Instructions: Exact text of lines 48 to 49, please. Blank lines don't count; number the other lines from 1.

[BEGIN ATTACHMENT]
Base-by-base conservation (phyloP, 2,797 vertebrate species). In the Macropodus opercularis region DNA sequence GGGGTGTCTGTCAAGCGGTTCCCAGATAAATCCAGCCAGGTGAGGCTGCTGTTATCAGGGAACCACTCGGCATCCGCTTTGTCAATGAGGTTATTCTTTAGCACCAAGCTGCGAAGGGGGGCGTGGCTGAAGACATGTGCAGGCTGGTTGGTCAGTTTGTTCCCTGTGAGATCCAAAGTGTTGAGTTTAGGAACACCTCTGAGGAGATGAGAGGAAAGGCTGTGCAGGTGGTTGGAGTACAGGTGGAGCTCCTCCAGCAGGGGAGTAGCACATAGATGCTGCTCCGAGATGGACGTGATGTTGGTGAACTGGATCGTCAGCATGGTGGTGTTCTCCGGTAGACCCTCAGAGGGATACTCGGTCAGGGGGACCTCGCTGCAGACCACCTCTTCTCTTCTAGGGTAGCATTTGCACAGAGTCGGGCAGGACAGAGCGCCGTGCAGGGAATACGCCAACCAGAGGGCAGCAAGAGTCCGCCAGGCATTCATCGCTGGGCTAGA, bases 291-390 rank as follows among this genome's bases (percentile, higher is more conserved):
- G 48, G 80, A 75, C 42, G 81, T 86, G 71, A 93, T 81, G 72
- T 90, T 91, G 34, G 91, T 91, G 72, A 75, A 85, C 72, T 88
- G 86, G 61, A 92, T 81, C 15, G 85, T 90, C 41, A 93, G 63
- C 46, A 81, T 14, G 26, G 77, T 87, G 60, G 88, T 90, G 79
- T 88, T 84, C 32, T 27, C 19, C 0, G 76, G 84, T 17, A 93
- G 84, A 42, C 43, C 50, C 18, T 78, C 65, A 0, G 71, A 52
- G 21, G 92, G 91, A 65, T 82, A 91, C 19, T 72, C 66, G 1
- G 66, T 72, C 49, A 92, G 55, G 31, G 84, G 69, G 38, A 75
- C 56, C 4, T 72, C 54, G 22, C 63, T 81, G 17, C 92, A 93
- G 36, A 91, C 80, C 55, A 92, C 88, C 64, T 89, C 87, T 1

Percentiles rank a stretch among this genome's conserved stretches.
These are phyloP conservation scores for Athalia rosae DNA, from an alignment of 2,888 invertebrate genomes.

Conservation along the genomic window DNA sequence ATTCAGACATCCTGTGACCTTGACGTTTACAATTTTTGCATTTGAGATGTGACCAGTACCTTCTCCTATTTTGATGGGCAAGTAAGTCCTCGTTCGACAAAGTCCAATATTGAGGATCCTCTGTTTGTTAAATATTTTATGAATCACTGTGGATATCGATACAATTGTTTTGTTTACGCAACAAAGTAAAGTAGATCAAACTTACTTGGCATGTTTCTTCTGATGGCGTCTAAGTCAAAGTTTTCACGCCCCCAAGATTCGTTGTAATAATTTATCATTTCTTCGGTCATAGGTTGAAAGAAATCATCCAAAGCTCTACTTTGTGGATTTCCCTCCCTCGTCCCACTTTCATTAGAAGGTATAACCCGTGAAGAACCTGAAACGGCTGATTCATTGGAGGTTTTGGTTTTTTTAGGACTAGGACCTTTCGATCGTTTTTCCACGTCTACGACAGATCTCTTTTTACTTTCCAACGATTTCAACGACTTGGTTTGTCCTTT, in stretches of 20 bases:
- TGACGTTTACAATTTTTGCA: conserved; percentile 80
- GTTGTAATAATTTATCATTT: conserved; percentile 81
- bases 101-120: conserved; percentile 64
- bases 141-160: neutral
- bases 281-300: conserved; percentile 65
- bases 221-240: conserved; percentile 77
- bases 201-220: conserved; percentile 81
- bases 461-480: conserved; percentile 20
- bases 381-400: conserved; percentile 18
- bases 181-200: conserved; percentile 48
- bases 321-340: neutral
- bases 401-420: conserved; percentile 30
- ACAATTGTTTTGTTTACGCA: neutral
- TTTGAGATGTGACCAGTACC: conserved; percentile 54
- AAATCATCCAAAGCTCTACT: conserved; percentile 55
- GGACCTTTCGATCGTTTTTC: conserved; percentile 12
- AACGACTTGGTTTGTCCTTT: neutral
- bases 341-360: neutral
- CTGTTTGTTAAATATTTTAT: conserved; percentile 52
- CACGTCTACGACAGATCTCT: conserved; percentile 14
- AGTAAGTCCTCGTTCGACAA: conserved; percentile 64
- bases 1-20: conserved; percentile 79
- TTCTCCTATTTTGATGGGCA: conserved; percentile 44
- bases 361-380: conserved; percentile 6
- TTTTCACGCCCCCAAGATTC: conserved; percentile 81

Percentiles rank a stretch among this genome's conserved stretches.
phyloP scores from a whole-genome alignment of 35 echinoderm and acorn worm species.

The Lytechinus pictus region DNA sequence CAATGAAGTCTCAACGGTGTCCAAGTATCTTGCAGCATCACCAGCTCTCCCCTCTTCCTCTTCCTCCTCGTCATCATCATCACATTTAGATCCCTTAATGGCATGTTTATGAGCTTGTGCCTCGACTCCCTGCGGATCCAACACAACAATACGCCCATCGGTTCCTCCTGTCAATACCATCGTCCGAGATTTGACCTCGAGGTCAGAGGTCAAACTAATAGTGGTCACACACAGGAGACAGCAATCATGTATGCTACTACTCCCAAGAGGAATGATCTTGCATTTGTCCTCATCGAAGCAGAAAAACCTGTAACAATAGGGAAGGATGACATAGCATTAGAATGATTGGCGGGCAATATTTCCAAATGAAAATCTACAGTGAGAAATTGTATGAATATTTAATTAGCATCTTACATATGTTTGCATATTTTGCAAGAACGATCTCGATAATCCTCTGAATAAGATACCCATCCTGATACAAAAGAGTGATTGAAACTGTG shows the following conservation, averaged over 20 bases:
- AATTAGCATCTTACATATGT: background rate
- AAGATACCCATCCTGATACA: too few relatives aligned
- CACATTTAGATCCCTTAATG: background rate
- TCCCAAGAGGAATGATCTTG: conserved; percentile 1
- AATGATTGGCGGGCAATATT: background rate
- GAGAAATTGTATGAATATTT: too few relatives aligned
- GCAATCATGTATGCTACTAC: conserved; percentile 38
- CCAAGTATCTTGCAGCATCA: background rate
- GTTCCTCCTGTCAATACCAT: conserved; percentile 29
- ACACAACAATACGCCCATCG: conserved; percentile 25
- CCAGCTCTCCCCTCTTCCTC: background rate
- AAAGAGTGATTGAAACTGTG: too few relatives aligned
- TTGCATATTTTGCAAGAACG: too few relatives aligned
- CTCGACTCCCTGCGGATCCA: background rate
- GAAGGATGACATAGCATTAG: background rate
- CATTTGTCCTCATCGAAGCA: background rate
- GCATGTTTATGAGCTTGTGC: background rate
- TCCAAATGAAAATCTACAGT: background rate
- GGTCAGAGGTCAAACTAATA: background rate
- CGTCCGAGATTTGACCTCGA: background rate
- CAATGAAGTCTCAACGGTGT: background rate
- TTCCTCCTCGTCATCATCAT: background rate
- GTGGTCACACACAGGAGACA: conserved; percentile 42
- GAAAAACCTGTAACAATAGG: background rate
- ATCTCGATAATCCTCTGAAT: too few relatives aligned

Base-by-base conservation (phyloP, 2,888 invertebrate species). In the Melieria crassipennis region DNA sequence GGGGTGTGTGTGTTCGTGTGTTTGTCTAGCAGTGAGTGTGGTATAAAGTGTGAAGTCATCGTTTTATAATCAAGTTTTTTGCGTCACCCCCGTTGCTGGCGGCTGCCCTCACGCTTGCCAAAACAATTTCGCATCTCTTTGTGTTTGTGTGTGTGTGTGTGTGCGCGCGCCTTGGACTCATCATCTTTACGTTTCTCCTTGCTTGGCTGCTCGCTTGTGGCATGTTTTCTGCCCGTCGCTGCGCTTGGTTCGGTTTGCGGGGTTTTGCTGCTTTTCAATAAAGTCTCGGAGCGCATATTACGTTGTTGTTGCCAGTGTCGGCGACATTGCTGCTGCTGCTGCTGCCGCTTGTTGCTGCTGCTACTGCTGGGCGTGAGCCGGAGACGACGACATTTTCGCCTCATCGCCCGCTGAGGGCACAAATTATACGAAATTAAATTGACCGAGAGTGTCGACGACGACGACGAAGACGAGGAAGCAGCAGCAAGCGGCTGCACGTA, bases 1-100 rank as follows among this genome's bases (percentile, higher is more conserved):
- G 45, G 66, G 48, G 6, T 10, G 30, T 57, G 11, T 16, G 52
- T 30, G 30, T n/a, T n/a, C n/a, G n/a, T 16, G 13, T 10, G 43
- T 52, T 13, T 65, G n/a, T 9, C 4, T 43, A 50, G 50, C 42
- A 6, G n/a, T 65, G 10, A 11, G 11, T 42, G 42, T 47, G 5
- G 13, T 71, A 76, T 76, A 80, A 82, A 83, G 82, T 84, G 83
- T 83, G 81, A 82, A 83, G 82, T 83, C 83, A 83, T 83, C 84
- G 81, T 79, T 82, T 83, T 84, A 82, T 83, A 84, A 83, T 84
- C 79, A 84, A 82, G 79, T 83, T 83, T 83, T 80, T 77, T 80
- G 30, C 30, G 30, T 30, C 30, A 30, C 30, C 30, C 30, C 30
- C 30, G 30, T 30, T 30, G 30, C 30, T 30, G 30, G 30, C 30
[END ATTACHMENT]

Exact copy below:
- GAGAAATTGTATGAATATTT: too few relatives aligned
- GCAATCATGTATGCTACTAC: conserved; percentile 38